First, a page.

Sarkozy’s legal troubles: Au revoir presidential hopes?

Valery Hache | AFP | Getty Images

It had all seemed to be going so well for former French President Nicolas Sarkozy.

His own UMP party is in disarray after its leader resigned following a funding scandal, meaning that it was ripe to be saved by a well-known face from the past. Incumbent President Francois Hollande, of the Socialist Party, is fast becoming a byword for unpopularity, with polls suggesting only around a fifth of French people think he is doing a good job. Talk of a Sarkozy presidency in 2017 was already gaining scheme.

Sarkozy's latest entry to the headlines may put a stop to that.

The center-right politician was placed under formal investigation on Wednesday, according to French prosecutors, over allegations he tried to stop an investigation into his 2007 election campaign – allegations Sarkozy denies. Sarkozy has already bounced back from being under investigation in relation to L'Oreal heiress Liliane Bettencourt's donations to his party during that campaign.

It is difficult to see how even this wily political survivor can come back from the maelstrom surrounding corruption allegations, whether he is formally charged or not. He is currently in "garde a vue," in custody like a common criminal, which will blot his image whether he is formally charged or not.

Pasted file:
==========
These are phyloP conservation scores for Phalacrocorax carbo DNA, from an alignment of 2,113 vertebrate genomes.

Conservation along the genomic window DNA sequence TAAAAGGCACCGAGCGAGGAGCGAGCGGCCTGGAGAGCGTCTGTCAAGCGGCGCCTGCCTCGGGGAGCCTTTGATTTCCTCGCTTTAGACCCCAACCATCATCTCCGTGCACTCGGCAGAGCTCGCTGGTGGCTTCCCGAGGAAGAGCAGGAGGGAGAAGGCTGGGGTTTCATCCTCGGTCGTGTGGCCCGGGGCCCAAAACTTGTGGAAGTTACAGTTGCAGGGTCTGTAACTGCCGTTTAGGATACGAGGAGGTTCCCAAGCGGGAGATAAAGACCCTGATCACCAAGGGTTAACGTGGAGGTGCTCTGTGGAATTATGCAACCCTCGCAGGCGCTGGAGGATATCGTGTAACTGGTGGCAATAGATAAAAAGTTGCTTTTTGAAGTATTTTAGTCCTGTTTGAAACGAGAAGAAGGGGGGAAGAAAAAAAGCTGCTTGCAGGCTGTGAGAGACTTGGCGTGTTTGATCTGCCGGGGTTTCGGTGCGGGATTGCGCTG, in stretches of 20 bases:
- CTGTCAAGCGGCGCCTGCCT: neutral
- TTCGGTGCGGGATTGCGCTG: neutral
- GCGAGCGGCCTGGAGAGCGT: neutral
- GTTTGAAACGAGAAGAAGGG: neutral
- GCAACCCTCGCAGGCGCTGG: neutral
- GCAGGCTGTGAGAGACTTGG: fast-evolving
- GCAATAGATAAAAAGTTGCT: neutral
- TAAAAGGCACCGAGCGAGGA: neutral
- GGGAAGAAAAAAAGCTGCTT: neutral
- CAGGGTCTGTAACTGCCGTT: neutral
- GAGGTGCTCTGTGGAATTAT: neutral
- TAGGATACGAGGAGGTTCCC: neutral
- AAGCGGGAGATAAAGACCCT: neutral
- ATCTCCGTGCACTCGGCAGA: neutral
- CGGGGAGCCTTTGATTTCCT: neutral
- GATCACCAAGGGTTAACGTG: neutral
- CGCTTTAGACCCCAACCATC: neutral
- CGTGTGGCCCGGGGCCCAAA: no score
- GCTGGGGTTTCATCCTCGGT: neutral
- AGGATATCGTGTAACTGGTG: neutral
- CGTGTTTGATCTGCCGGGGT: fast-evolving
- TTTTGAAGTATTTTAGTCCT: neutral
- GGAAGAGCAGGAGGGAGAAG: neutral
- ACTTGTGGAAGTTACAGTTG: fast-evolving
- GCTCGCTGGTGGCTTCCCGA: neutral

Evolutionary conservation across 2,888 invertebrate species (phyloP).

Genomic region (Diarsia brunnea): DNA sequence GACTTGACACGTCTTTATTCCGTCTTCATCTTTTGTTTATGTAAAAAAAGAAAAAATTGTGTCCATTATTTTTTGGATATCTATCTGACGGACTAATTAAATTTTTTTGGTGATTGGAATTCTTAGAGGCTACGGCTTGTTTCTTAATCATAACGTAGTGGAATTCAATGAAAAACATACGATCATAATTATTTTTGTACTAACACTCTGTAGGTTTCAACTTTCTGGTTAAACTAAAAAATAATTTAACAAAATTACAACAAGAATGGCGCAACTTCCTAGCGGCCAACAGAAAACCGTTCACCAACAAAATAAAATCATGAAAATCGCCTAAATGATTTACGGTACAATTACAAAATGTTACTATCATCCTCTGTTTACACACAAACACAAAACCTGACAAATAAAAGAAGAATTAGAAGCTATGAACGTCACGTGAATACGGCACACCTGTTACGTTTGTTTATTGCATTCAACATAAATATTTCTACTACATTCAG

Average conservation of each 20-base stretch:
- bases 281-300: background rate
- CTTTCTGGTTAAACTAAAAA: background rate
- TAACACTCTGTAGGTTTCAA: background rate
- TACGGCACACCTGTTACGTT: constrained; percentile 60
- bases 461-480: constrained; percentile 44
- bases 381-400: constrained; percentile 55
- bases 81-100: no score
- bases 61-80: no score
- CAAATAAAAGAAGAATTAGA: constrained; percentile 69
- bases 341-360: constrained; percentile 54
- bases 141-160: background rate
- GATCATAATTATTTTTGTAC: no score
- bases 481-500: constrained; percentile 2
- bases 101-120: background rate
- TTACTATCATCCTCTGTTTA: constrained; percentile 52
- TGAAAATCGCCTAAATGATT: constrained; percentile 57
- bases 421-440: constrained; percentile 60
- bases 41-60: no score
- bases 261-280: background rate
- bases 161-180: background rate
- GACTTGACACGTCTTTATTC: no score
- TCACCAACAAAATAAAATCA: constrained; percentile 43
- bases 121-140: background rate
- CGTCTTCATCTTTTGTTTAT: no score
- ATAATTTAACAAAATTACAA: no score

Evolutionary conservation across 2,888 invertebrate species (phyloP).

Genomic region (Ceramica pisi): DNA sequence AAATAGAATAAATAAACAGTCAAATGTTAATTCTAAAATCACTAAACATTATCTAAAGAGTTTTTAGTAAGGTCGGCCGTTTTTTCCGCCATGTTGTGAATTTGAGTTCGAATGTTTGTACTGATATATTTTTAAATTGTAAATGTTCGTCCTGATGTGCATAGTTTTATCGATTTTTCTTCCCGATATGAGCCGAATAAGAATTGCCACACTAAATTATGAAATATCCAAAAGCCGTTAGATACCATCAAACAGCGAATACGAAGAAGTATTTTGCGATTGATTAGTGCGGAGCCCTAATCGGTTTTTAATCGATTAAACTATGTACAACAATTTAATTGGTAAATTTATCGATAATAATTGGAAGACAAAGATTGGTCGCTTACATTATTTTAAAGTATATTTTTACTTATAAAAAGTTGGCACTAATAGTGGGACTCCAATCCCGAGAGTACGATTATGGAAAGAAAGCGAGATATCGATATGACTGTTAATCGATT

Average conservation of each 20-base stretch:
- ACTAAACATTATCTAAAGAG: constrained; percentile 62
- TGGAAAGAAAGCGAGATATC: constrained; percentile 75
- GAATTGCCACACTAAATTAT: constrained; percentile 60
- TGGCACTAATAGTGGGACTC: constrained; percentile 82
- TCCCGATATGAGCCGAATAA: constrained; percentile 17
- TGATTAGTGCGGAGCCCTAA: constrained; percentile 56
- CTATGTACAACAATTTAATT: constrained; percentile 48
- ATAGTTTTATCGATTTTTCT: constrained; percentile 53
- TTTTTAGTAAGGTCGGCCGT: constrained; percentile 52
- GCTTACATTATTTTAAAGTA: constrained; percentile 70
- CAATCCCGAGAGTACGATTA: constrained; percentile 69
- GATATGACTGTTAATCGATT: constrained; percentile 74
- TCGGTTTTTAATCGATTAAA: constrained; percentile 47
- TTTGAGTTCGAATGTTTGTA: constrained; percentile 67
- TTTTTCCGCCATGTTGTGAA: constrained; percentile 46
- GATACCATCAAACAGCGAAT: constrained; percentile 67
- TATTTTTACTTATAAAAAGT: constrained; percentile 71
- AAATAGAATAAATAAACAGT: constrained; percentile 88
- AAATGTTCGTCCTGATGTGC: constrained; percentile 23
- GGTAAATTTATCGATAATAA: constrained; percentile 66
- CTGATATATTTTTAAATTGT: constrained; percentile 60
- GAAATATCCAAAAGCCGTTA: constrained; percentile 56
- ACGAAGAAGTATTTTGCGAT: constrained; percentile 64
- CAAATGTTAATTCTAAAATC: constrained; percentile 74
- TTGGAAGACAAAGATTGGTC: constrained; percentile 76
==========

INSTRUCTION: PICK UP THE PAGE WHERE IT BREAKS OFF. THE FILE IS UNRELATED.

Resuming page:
Sarkozy may be able to argue that the arrest is the result of the judiciary he made no secret of targeting during his term in office taking revenge – and the evidence against him seems to have been obtained via phone tapping, which may be difficult for prosecutors.

Of course, French people have been known to vote for politicians operating under a legal cloud before – see Jacques Chirac, who was eventually handed a two-year suspended sentence in 2011, for embezzling public funds while mayor of Paris in 1977-1995. Allegations which later resulted in his conviction first emerged during his presidency, but he was immune from prosecution until it was over.

- By CNBC's Catherine Boyle